Simply put, TBAF gives the hitter a point for every base he accounts for. If there’s no one on base and the hitter gets a single, walk, or HBP, he gets one point. Obviously, if the hitter gets a double, triple, or home run, he gets 2, 3, or 4 points. But the hitter also gets a point for every base any runner ahead of him advances. So if the hitter gets a single with a man on first and the runner makes it to third, the hitter gets 3 points. If the hitter gets a double with a man on first and the runner scores, the hitter gets 5 points. The maximum number of points a hitter can get in one plate appearance is 10. That would be a grand slam home run. If the hitter gets on base or advances the runner by way of an error, there are no points awarded. But remember, a hitter would also get points for making an out. If there’s a man on first and the hitter’s ground out advances the runner to second, the hitter gets a point. If there’s a man on third and the hitter hits a sacrifice fly to score him, the hitter gets a point. If there are men on first and second and the hitter’s ground out advanced them to second and third, the hitter gets two points.

So TBAF rewards hitters for advancing men on base even if they make an out. Before TBAF, such a hitter would merely get a high five in the dugout for doing his job and advancing the runner. But now, with TBAF, he gets a point for every runner he advances! Now it’s true that the runners aren’t getting any credit here. There are no points for stolen bases, and there are no points for runners taking an extra base. But TBAF is a measure of a hitter. And besides, how many extra bases a runner takes usually depends on how far and where the batter hits the ball. If the runner on first advances to second on a ground out, it’s probably because the batter hit the ball to the right side of the infield. If the runner on first scores on a double, he probably took that extra base because the batter hit the ball far enough to an open spot in the outfield.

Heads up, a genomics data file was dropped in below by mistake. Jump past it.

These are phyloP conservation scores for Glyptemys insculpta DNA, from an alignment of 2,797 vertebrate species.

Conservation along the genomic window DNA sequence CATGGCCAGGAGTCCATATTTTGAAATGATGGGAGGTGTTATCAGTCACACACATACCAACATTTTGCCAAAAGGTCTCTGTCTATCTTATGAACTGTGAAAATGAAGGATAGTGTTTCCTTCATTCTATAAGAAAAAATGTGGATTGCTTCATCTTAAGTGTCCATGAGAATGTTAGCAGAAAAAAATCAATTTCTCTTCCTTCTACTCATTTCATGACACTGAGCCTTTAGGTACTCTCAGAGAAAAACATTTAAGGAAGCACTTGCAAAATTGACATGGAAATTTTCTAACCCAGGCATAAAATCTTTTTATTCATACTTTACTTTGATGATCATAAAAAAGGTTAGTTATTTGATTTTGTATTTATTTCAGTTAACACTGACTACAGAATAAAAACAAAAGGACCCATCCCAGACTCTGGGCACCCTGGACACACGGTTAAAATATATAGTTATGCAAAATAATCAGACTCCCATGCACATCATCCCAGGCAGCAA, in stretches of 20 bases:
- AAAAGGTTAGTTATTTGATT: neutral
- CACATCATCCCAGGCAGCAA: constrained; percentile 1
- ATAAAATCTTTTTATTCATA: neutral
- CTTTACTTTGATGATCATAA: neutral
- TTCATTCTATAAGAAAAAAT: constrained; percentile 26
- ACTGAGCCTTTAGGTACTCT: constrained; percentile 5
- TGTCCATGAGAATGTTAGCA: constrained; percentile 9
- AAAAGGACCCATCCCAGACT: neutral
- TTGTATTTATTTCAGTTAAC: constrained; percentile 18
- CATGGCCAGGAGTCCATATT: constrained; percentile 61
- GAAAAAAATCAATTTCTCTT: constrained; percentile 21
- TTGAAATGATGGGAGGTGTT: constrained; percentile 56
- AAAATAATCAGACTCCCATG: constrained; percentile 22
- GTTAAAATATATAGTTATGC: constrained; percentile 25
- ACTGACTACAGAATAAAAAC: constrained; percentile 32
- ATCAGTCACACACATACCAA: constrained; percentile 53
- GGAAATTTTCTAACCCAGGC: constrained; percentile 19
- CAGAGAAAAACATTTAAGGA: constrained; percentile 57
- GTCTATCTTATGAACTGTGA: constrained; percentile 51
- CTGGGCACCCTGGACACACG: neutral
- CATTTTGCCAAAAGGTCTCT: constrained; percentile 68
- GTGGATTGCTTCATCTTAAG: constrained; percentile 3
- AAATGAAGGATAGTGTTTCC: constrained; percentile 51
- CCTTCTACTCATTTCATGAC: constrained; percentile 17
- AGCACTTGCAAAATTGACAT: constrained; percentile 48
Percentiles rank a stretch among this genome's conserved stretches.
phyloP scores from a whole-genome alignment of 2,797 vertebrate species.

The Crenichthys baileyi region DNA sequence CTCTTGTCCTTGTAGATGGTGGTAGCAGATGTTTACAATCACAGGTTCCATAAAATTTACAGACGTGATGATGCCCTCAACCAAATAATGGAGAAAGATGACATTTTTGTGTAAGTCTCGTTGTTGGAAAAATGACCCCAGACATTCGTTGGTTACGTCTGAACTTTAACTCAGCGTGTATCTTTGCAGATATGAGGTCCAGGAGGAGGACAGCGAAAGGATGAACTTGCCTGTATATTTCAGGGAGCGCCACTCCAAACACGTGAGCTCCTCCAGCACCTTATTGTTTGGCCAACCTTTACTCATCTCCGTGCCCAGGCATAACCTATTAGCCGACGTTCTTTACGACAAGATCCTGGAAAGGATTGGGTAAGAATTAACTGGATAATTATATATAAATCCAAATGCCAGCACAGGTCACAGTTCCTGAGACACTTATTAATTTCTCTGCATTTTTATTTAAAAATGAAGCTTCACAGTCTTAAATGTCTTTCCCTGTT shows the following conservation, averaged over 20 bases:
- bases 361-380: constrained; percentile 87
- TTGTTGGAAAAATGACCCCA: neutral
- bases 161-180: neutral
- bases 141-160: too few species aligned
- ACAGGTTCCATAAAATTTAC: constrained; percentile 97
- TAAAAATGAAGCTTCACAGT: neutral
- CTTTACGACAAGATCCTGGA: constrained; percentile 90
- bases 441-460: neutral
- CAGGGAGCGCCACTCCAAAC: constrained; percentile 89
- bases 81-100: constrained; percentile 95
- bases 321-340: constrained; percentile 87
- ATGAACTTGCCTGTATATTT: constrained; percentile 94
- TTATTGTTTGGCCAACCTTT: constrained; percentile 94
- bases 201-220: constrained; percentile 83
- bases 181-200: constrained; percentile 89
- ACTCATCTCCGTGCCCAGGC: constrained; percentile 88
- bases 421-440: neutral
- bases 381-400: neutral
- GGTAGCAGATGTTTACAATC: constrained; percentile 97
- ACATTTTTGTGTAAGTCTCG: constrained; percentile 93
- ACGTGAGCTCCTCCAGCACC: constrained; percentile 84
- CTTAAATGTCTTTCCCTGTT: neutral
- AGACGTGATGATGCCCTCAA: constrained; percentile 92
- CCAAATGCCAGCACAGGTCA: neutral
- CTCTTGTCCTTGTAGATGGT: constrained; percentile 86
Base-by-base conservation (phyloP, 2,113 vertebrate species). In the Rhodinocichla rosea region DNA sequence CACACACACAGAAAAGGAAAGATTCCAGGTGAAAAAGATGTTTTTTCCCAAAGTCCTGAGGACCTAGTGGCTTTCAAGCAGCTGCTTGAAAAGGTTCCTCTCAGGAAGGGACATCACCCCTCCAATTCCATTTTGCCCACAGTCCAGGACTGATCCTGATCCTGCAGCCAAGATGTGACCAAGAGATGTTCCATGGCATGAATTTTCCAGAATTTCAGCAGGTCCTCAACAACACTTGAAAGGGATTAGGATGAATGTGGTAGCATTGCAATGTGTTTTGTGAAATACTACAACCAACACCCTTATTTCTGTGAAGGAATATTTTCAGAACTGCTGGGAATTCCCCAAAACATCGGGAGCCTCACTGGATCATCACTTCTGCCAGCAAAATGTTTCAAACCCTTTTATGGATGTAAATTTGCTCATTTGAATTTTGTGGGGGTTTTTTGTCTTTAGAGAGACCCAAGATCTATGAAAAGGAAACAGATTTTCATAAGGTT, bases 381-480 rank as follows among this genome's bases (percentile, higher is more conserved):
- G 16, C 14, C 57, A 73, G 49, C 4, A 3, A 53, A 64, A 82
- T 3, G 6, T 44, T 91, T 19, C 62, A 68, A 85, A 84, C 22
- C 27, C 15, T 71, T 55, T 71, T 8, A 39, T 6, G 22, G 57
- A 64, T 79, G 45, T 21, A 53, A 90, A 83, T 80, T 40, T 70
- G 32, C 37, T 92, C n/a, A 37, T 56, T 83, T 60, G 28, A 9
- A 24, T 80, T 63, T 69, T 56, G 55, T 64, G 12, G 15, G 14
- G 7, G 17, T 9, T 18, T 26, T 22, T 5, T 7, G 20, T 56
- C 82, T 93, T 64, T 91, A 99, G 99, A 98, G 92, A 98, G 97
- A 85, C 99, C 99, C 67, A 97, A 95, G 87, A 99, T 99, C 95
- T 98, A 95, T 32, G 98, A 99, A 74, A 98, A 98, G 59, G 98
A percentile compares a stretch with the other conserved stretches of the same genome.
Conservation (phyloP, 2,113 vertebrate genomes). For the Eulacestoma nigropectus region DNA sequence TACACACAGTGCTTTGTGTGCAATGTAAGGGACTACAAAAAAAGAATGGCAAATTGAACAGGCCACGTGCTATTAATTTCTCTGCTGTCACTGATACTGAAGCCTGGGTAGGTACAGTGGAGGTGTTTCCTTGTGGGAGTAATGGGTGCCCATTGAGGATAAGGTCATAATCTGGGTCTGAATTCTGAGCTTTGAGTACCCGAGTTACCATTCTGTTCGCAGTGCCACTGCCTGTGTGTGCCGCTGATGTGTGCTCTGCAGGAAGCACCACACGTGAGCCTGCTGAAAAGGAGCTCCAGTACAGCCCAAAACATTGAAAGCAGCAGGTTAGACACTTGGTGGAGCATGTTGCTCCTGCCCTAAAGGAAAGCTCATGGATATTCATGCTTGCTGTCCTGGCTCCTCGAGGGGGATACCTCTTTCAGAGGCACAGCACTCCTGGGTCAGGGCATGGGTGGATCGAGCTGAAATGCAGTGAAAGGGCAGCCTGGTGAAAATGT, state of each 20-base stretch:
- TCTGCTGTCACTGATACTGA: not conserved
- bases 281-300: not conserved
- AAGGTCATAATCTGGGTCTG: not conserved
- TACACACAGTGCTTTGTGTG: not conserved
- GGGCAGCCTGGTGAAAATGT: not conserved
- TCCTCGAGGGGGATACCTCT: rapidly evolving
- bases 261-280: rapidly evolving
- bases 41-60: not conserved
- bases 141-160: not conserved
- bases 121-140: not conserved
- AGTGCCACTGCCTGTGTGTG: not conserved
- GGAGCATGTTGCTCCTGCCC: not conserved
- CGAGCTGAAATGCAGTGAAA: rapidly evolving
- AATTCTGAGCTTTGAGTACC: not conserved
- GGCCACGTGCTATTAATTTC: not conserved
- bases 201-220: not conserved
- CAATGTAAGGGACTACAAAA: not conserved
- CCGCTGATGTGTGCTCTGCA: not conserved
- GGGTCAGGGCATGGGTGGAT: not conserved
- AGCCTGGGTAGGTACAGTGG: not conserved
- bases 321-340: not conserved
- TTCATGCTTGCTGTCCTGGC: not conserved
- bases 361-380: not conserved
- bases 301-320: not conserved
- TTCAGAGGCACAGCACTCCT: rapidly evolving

However, the hitter is deducted points if he does not advance any runners on base ahead of him. If a man on third and the hitter strikes out, the hitter is deducted one point because he failed to score that runner. If there are men on first and second and the hitter strikes out, he is deducted 2 points because he failed to advance either runner. So TBAF penalizes a hitter who strikes out with men on base. A strikeout is not like any other out when there are men on base to advance. If there’s a man on first and the hitter flies out or grounds out for a fielder’s choice, the hitter is deducted a point because there’s still only a man on first after his plate appearance. If there’s a man on first and the hitter grounds into a double play, the hitter is deducted two points because he not only failed to advance the runner on first but he also accounted for an extra out (over and above just the one out he would have accounted for if it wasn’t a double play).

So far, I’ve described a cumulative statistic. The hitter accumulates points for every base he accounts for. But not to slight the “percentage people,” there’s also TBAF/G–the average number of bases he accounts for per game–and TBAF/PA–the average number of bases he accounts for per plate appearance. Let’s say a hitter goes 2 for 5 with an RBI double with a man on first and a single with a man on first, advancing him to second. His three outs were ground out with men on first and second, which advanced both runners, a strikeout with a man on first, and a flyout with no one on base. His total TBAF for that game was 8:

- 5 for the RBI double with a man on first
- 2 for the single with a man on first advancing him to second
- 2 for advancing two runners on base with a ground out
- -1 for striking out with a man on first
- 0 for the flyout with no one on base